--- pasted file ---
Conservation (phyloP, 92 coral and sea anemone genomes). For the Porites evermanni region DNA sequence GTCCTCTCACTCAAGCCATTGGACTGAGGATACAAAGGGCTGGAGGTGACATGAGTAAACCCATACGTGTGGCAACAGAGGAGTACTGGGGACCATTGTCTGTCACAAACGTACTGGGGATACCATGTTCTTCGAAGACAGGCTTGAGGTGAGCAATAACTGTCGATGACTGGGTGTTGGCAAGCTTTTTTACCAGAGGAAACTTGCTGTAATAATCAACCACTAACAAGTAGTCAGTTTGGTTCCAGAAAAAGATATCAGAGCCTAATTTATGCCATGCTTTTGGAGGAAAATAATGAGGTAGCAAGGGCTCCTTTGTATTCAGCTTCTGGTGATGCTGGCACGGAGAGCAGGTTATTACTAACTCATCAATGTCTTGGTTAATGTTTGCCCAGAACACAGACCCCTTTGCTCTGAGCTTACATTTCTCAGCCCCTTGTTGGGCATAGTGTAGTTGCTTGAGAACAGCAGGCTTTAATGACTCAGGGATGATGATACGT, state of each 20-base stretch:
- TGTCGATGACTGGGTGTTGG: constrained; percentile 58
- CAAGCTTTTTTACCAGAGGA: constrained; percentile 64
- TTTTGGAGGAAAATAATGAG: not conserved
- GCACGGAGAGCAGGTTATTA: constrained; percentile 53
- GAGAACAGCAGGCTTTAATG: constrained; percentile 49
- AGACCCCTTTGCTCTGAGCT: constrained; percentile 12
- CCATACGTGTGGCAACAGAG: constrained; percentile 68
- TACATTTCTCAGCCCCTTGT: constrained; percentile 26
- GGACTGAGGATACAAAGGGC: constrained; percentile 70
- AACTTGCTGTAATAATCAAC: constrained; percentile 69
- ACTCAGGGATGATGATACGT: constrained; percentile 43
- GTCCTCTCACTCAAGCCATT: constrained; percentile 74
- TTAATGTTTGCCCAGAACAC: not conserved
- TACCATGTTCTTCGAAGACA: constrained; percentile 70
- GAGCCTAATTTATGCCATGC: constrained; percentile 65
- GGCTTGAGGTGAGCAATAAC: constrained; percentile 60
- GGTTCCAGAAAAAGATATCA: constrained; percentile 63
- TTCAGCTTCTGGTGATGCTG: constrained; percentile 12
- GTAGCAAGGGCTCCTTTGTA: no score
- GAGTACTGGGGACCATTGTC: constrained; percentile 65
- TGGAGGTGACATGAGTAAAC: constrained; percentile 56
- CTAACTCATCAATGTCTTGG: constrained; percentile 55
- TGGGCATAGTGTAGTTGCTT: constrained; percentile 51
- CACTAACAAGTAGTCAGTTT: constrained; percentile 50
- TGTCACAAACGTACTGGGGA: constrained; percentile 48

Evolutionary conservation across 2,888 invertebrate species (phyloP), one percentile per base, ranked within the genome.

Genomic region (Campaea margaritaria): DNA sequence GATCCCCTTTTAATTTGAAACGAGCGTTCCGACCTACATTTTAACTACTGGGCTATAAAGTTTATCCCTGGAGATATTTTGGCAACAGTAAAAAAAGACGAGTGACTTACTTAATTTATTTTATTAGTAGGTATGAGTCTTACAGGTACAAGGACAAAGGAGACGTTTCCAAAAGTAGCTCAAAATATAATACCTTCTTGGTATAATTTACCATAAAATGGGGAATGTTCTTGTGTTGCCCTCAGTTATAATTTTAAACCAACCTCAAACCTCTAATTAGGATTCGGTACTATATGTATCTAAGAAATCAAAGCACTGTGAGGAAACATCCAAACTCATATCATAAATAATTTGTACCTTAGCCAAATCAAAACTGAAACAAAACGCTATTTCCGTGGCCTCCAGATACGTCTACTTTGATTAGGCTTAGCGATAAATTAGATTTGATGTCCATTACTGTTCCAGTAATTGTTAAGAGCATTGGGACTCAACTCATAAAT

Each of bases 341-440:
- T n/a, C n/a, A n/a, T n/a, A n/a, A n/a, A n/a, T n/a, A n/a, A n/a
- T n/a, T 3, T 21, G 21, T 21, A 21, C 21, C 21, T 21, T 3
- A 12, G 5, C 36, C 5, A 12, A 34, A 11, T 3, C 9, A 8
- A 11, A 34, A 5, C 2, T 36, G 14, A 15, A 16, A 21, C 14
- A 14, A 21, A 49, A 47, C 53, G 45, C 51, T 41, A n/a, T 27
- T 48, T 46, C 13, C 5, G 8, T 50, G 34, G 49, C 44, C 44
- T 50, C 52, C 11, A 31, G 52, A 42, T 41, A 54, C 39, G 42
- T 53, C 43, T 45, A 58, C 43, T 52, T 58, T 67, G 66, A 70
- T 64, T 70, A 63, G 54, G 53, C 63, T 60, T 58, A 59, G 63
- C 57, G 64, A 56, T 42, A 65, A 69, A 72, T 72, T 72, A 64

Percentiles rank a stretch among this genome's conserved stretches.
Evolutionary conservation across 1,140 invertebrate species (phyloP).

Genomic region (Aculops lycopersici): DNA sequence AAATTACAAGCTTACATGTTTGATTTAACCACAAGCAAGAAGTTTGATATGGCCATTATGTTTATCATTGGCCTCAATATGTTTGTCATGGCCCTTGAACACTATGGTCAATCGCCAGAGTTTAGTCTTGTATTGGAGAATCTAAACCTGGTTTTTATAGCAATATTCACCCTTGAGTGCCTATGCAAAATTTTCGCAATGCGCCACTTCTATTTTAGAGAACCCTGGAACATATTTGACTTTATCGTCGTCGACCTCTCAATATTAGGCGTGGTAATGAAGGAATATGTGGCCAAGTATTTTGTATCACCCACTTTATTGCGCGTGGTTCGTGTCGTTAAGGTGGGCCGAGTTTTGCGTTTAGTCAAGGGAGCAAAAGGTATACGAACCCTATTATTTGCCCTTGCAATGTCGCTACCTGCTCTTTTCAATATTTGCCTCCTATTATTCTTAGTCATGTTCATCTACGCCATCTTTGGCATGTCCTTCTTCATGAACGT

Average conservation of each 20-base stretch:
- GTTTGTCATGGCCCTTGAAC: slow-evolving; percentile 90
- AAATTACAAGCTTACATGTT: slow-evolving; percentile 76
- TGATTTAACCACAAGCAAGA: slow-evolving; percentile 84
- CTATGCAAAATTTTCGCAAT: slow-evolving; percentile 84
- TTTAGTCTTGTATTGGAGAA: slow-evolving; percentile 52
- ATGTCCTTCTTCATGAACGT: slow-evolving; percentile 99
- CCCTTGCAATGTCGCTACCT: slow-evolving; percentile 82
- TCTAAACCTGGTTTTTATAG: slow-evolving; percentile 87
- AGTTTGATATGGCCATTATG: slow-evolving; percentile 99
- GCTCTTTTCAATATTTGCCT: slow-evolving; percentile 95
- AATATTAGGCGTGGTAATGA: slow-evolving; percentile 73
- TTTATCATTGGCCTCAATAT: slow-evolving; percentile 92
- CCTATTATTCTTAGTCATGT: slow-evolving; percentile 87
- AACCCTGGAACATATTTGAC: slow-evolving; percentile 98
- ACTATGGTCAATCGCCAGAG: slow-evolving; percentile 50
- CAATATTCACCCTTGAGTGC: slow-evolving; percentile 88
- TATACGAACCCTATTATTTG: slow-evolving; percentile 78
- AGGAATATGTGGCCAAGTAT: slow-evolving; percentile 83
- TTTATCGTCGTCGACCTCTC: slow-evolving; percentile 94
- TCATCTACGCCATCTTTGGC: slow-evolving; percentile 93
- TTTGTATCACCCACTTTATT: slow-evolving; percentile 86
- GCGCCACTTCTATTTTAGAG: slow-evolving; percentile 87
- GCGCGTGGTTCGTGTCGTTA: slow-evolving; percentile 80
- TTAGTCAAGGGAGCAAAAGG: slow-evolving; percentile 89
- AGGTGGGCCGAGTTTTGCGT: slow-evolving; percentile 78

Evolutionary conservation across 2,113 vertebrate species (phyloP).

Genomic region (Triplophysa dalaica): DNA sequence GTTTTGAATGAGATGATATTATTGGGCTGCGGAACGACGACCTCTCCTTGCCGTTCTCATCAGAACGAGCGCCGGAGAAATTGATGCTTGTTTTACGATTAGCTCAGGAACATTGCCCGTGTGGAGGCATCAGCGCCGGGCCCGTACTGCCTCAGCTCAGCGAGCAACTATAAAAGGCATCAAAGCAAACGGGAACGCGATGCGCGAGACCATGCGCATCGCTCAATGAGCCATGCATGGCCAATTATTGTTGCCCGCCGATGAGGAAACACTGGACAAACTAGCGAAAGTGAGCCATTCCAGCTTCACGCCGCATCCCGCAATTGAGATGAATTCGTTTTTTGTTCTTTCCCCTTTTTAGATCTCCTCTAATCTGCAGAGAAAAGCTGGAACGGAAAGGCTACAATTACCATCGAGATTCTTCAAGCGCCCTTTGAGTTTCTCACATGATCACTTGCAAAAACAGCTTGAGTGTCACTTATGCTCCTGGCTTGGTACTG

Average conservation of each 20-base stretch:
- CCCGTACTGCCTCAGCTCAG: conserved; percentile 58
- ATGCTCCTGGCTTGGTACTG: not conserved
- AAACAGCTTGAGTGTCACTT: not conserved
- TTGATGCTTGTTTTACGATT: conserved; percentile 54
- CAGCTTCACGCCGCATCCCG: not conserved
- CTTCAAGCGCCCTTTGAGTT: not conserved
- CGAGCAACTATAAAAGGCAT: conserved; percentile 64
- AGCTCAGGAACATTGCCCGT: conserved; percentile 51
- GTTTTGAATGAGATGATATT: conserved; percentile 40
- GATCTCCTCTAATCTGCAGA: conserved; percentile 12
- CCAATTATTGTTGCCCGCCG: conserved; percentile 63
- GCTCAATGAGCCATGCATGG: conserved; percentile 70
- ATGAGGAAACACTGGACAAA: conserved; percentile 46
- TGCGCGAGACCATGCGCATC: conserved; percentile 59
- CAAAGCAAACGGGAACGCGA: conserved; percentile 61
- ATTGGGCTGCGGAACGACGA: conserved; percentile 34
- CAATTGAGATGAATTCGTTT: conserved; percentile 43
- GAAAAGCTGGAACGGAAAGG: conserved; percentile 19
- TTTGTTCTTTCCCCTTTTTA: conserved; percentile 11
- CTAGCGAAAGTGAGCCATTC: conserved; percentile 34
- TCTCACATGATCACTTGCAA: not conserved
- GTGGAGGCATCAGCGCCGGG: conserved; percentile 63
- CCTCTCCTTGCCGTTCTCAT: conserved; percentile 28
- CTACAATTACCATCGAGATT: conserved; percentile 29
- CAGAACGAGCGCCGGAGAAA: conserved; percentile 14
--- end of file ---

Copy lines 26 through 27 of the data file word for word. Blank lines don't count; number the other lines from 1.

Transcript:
- TGTCACAAACGTACTGGGGA: constrained; percentile 48

Evolutionary conservation across 2,888 invertebrate species (phyloP), one percentile per base, ranked within the genome.